Here’s a fun one. Whatever you’re doing on your Mac, from any application or any document, try hitting all these buttons together: Control+Option+Command+8.
Bam! Your screen colors are inverted. Don’t worry, you haven’t broken anything, and this isn’t a bug. It’s a feature.
The Home folder in a new account will probably look like the one above.
These are the default folders automatically created inside the Home folder of a new account.
You can create more folders here if you wish – after all, this is your Home folder, for you to play with as you see fit – but I’d suggest that beginners stick to the hierarchy that’s set up for you by the system. In this post, we’re going to go through those folders one by one.
Waaaay back in Tip #9, I said we’d take a closer look at the Finder sidebar. Let’s do that right now.
A Finder window has the Toolbar at the top. (We looked at how to customize it in Tip #11.) This is where you have controls for what you’re doing with the Finder, as well as (optionally), shortcuts to specific things like files or applications.
Today we’re looking at the sidebar to the left. It’s the place for shortcuts to locations. Here, you can put folders, drives or volumes that you want swift access to from everywhere.
We’ve just looked at user accounts, and showed you how to go about setting up your own personal account.
New accounts will be created with what’s called a Home folder. This is the area of the filesystem where everything created and edited by you, using your user account, will be kept.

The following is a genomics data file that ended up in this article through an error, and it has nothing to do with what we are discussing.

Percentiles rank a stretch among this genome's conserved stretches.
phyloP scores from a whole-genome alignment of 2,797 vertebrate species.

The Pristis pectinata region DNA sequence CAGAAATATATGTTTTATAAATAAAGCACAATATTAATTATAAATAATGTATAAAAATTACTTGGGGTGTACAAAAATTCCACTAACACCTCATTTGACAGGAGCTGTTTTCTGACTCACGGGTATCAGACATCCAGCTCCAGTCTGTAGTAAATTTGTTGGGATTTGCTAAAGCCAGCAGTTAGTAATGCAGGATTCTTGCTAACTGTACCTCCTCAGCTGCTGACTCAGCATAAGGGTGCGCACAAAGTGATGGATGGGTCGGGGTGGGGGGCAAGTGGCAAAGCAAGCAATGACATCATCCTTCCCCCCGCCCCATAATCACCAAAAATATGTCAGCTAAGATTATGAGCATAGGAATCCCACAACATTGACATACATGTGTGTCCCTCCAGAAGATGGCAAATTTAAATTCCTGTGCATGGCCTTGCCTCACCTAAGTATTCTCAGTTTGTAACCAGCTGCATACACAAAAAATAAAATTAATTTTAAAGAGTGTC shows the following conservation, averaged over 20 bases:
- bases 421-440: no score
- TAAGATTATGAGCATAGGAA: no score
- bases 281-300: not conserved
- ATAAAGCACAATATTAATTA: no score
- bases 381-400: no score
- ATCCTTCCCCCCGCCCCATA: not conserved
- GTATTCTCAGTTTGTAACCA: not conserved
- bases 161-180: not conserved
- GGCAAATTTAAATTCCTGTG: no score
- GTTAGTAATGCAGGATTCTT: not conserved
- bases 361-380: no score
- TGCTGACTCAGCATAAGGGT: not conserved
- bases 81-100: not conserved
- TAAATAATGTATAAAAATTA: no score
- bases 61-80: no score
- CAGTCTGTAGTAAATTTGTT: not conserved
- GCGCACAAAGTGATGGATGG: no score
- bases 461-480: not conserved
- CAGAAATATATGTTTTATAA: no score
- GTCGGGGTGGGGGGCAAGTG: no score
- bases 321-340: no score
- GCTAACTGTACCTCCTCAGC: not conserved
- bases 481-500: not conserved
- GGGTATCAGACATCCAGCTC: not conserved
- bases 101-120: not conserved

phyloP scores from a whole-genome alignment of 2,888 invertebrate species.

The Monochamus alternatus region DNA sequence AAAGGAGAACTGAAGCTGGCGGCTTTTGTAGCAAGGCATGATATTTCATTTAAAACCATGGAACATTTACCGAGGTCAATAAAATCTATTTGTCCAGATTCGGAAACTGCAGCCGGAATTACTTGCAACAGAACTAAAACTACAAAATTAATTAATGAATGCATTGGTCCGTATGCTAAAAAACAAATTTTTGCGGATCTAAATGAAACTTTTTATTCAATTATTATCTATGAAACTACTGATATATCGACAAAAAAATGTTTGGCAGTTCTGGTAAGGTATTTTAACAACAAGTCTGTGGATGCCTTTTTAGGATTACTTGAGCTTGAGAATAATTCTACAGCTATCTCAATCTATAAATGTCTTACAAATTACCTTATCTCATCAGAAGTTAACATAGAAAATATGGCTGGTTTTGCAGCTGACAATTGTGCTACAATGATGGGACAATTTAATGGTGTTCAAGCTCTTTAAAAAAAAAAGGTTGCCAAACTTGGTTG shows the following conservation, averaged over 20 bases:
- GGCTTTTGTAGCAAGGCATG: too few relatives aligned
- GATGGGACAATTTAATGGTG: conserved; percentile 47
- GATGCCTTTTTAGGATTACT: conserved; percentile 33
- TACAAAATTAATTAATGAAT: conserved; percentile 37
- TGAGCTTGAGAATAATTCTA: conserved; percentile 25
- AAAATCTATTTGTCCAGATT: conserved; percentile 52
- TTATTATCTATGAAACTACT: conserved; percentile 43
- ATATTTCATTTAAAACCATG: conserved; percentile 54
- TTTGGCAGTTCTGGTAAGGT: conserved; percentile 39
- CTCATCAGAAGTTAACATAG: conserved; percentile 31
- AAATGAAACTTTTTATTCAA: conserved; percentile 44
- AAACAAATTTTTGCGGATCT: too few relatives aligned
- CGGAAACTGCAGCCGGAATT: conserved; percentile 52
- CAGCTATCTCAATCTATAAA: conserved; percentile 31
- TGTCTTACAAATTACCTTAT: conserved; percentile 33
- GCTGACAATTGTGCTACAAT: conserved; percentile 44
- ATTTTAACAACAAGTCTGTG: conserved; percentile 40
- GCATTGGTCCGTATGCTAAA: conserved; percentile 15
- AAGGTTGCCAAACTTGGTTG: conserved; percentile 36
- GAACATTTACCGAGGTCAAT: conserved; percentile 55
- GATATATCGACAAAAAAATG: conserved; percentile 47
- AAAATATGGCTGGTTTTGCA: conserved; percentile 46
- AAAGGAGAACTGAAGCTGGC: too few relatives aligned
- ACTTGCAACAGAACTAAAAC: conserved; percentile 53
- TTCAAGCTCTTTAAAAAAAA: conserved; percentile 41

Mac OS X has a system of user accounts, similar to that found on Windows machines. Setting up user accounts on your computer is a good idea for all sorts of reasons.
Each account is a separate, ring-fenced section of the computer’s system. Stuff that User A does won’t affect stuff belonging to User B. So at their simplest level, accounts are a useful way of keeping every person’s work or activity separate. They are a good idea on family computers for that reason.
Shorter answer: hell yes.
Longer answer: there’s an application called Dictionary (you can find it in your Applications folder, or search for it with Spotlight) which has detailed entries for thousands of words and phrases.
Here’s a secret: OS X has a password generator built-in, but many people will never even see it. Here’s how to make it easier to get to.
It’s natural to assume that iTunes is a monolithic one-window application, because there’s no obvious way to view your vast database of music, videos and apps in anything other than just that one window.
No obvious way, but it is there.
Now you have a Mac, what’s the easiest way to remember people’s birthdays? Apple thought of that, and built a useful tool right in.
On a Mac, the green “Maximise” button (found alongside the yellow “Minimise” button and the red “Close” button in the top-left corner of every window) doesn’t do what you’re used to its counterpart doing on a Windows PC.
In current versions of OS X, “Maximise” really means “display the contents of this window in the most efficient way possible,” – and different applications will interpret that in different ways, and in different circumstances. The results can be frustratingly unpredictable, especially for newcomers who aren’t used to a Mac.